Tuesday, July 5, 2016

Merciful God - June

Shout for joy in the LORD, O you righteous!
     Praise befits the upright.
Give thanks to the LORD with the lyre;
     make melody to him with the harp of ten strings!
Sing to him a new song;
     play skillfully on the strings, with loud shouts.
For the word of the LORD is upright,
     and all his work is done in faithfulness.
He loves righteousness and justice;
     the earth is full of the steadfast love of the LORD.
By the word of the LORD the heavens were made,
     and by the breath of his mouth all their host.
He gathers the waters of the sea as a heap;
     he puts the deeps in storehouses.
Let all the earth fear the LORD;
     let all the inhabitants of the world stand in awe of him!
For he spoke, and it came to be;
     he commanded, and it stood firm.
The LORD brings the counsel of the nations to nothing;
     he frustrates the plans of the peoples.
The counsel of the LORD stands forever,
     the plans of his heart to all generations.
Blessed is the nation whose God is the LORD,
     the people whom he has chosen as his heritage!
The LORD looks down from heaven;
     he sees all the children of man;
from where he sits enthroned he looks out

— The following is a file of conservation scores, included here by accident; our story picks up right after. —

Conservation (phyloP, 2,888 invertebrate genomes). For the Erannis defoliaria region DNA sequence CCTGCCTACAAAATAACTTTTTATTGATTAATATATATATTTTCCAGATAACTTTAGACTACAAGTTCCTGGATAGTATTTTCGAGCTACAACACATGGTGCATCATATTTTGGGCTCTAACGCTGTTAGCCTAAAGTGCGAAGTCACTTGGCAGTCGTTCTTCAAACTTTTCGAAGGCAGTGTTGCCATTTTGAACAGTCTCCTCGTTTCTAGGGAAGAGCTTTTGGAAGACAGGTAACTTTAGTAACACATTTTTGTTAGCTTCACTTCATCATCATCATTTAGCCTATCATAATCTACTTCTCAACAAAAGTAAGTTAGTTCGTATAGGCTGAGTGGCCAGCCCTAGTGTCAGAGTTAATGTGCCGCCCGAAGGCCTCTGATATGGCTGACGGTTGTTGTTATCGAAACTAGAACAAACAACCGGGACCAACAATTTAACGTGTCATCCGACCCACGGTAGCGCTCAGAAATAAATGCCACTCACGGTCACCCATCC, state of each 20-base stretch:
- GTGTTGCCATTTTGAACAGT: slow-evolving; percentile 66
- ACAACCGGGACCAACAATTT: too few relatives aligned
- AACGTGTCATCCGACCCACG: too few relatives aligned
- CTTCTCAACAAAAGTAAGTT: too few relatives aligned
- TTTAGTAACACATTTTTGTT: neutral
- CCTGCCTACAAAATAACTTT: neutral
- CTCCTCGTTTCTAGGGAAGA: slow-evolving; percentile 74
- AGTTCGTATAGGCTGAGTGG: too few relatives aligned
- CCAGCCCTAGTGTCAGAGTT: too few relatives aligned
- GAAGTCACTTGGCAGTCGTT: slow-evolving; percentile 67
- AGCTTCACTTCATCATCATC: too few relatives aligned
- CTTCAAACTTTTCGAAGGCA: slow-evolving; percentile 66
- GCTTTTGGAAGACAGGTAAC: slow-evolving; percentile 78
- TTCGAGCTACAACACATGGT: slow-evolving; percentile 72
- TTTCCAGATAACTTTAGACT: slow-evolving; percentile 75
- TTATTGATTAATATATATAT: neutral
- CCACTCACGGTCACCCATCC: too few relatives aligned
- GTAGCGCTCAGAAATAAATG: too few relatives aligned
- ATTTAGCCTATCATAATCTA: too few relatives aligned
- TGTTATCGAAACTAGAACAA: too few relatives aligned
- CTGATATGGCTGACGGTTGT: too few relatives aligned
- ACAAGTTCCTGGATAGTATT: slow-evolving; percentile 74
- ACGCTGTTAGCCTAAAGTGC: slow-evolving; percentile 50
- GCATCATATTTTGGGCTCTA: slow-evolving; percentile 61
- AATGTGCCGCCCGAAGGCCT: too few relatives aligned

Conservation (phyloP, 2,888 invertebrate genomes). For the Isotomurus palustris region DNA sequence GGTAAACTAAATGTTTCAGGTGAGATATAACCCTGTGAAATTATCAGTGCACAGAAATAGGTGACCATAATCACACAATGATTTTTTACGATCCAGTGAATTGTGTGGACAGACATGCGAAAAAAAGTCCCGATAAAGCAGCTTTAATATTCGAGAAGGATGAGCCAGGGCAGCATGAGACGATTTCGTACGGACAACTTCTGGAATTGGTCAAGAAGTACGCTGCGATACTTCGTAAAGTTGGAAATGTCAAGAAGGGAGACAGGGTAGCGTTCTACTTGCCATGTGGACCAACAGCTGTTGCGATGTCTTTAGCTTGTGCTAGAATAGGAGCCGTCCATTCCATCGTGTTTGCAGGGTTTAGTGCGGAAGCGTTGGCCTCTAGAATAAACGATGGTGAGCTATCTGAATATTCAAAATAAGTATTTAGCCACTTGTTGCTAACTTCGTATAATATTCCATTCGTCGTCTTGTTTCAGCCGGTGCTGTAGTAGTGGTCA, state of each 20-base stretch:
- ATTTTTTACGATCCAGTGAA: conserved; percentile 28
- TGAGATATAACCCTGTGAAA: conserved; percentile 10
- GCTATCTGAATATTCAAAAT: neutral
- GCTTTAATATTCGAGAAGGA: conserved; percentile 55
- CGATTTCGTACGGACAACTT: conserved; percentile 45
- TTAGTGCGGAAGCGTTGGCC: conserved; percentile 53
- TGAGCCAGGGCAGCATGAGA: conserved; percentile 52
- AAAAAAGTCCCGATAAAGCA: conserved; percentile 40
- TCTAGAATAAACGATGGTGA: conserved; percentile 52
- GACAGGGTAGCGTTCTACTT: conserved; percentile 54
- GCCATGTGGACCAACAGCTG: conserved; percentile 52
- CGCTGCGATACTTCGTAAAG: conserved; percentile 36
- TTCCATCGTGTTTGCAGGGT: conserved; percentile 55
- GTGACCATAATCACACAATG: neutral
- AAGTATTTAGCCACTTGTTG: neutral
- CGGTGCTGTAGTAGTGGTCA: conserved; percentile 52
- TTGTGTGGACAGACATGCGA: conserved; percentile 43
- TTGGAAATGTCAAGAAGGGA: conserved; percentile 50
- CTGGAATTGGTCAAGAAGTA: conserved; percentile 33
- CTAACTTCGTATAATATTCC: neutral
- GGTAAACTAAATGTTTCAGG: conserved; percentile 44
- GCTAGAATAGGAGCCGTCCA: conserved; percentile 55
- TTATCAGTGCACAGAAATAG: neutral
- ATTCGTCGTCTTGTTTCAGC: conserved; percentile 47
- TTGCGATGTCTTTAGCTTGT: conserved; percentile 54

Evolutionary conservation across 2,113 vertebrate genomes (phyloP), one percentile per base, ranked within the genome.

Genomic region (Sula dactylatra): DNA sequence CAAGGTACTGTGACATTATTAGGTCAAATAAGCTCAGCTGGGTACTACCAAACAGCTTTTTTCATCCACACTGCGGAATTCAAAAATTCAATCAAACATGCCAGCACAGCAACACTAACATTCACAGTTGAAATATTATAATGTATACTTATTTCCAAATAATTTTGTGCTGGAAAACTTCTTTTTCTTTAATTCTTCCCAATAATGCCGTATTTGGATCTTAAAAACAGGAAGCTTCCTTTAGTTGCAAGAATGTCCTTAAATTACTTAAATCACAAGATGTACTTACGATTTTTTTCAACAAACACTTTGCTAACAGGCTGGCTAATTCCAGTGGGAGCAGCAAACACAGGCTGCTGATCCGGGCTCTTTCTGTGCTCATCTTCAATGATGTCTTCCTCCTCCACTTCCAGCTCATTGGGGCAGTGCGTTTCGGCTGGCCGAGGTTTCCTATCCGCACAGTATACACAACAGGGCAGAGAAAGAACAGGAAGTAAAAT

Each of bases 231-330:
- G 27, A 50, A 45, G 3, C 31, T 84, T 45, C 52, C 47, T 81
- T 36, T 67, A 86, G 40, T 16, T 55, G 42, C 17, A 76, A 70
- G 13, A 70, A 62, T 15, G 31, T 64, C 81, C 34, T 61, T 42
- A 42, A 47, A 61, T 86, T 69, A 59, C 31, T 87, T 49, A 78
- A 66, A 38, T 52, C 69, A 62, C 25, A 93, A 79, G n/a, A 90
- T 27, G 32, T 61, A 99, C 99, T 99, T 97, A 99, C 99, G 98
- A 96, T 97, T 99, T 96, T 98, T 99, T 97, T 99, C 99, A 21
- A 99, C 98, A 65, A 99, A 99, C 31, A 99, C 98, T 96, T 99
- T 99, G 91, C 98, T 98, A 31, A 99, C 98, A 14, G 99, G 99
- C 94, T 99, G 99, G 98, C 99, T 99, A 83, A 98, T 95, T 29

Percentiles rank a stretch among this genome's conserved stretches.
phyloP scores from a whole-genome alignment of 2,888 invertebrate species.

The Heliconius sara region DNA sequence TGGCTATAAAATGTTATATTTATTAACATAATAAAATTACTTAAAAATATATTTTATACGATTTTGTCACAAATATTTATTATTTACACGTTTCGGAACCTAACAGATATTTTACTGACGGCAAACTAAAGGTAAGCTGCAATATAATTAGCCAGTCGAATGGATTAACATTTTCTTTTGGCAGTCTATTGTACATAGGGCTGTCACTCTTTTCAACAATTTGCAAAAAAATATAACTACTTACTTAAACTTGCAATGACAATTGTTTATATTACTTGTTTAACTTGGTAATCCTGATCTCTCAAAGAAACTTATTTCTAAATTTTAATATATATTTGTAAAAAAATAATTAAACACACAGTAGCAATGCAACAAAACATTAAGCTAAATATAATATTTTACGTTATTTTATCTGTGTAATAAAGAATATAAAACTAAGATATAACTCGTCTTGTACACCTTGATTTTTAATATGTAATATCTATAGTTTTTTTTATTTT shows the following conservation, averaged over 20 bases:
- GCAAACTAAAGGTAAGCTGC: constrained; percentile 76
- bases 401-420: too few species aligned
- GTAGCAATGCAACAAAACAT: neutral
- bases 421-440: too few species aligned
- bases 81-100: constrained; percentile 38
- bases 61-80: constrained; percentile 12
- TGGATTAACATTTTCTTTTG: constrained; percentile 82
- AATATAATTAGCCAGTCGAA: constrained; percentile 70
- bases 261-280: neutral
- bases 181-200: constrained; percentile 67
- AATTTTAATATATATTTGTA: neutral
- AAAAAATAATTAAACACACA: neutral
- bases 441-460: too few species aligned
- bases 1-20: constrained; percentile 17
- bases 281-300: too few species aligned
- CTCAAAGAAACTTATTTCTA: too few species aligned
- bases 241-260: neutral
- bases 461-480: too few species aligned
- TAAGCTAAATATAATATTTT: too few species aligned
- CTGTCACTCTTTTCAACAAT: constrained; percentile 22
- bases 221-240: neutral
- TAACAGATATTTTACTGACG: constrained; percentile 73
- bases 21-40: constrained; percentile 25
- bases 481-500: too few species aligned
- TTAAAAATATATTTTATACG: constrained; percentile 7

on all the inhabitants of the earth,
he who fashions the hearts of them all
     and observes all their deeds.
The king is not saved by his great army;
     a warrior is not delivered by his great strength.
The war horse is a false hope for salvation,
     and by its great might it cannot rescue.
Behold, the eye of the LORD is on those who fear him,
     on those who hope in his steadfast love,
that he may deliver their soul from death
     and keep them alive in famine.
Our soul waits for the LORD;
     he is our help and our shield.
For our heart is glad in him,
     because we trust in his holy name.
Let your steadfast love, O LORD, be upon us,
     even as we hope in you.
- Psalm 33*

Saturday Outreach

June, 2016

New Series Introduction

A couple months ago some of us in a systematic theology class at CBC were tasked with writing a short “response paper” on our choice of one attribute of God, and I choose mercy.  As a way to kick off a new, infrequent, open-ended series for this blog on “Who God Is”, I have decided to reprint that paper here.